As the stones covering the other graves are for the most part what is called rough mountain slabs, it seems to me that this cup-marked fragment was found in its present condition elsewhere, and placed here to conveniently show a lair.

Of the pre-Reformation church at Skail, which was then the principal church of the parish of Farr, not a vestige now remains. A few years after Strathnaver was cleared of its inhabitants, say about 1825, the stones of the old church were carted away to form an embankment

against the river opposite Riloisk. The stone font was removed along with the other material, but half way between the church and the embankment it was thrown out of the cart, as the driver did not wish to see it put to such an ignominious use. It still lies on the grassy bank on which it was placed that day.

The hollow for holding the water is oblong, and gently slopes from either end to the centre, where it becomes about 3 inches deep. The

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Fig. 3. Cup-marked Stone at Grumbeg. (4.)

longest diameter of the stone is slightly over 2 feet, and it should weigh about 2 cwts. The stone is of native grey striped granite.

I would like to take this opportunity of telling the Society of Antiquaries that there is a rich and practically unexplored field for antiquarian research in the northern half of Sutherlandshire, and that one of the richest nooks in that quarter lies along the valley of the Naver. When that valley was cleared of its inhabitants during the second decade of last century, the people up to that time had such a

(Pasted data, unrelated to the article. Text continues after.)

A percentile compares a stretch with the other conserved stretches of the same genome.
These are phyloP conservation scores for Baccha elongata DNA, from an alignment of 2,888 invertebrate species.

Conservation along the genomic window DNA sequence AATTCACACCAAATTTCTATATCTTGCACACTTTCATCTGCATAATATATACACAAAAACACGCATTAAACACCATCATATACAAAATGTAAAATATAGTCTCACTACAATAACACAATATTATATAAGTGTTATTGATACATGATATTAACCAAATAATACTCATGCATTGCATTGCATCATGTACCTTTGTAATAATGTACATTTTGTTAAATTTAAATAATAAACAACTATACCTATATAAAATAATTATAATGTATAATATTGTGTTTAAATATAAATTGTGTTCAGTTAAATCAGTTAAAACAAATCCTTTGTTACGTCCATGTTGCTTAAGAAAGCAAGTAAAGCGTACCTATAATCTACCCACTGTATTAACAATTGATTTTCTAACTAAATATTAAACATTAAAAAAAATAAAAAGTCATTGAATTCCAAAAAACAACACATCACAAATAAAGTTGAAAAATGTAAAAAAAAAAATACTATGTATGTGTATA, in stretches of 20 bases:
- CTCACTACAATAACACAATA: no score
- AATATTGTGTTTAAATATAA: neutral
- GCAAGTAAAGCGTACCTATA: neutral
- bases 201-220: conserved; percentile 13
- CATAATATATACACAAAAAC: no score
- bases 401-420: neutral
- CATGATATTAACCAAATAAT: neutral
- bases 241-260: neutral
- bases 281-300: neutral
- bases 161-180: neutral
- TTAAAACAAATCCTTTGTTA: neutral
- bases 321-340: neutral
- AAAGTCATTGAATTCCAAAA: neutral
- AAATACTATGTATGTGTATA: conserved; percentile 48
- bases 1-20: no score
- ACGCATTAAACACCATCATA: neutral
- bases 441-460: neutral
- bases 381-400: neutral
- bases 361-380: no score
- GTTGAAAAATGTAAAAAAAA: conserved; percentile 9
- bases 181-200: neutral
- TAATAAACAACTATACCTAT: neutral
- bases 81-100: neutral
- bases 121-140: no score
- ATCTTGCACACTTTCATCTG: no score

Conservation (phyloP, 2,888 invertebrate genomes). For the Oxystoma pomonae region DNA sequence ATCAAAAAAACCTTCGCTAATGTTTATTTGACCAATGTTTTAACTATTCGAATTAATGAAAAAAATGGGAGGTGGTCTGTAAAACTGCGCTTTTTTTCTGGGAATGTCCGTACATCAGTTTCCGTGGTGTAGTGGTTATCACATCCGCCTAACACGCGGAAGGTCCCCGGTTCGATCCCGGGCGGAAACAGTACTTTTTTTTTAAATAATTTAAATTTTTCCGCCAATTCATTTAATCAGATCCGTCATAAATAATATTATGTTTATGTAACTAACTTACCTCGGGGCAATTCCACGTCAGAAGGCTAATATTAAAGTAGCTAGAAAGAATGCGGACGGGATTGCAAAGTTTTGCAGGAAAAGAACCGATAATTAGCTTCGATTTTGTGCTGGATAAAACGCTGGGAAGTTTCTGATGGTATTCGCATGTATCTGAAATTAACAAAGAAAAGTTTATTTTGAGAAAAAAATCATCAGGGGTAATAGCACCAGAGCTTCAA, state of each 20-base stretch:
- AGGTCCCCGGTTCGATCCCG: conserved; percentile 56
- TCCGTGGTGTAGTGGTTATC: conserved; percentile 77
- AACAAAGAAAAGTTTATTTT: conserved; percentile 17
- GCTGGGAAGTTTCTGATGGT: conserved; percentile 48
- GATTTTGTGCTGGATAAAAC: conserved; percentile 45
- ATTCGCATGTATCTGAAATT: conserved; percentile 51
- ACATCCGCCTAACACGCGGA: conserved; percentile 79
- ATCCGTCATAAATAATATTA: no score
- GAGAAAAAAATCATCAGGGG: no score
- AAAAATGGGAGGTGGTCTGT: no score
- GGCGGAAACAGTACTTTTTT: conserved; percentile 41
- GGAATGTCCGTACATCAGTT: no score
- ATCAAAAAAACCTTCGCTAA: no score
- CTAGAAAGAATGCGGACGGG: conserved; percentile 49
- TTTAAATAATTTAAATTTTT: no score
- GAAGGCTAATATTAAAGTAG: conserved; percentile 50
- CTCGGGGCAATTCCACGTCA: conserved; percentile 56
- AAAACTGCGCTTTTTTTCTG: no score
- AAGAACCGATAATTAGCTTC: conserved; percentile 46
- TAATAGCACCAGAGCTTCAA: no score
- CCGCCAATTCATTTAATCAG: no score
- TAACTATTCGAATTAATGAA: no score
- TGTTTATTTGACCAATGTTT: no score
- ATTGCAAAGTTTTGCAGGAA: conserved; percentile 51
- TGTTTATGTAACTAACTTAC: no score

dread of touching any old structure, lest they should incur the ill-will of the spirits of the ancient dead, that brochs, barrows, cairns, tumuli, etc. were left untouched. About four years ago the lower part of that valley was replanted with tenants under the auspices of the Congested Districts Board; and now that the ground is being improved in a way in which it never was before, interesting "finds may be expected, and should be looked for. Nay, more, the old dread of ghosts is not now entertained by the new tenants, so that unless they are warned and directed, interesting structures may be ruthlessly torn down for stones to build drains, dykes, etc.

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There is a plateau called Baile Margait (Margaret's town) on the west bank of the Naver, and about half a mile from its mouth, to which I would like to draw particular attention. Above it, on the rock of Ca an Duin, stands the ruins of a broch, and below it the river forms into a deep tidal pool called Pol na Marraich Mor (Lagoon of the Great Seamen). The plateau was inhabited by tenants up to about 1780, when the encroaching sand drove them away. In the spring of 1900, after a very stormy winter which blew away a good deal of the sand, I was enabled to trace out two brochs, one at the south and the other at the north end; one doubtful broch; two objects which I took to be large round houses, or more probably burial cairns; seven circular rings, which I took to be cattle-folds, all on the same model, and about 60 feet in diameter; nine smaller heaps, which looked like round houses; and nine oblong structures, some smaller and some larger, evidently the ruins of the 18th century buildings.

At the top of Carnachy (Cairn field), five miles up the Naver valley, there is a very rich collection of remains. At the north end stands the broch Dun Kealmie, at the south end the broch Dun Carnachy, and on the opposite side of the river the picturesque broch Dun Vidden. Three years ago Dun Kealmie was badly damaged in search of stones for building a bridge and a dwelling-house.

Tradition has it that a battle was fought on Carnachy, and that the mounds, etc. cover the dead. The tumuli, which lie toward the river,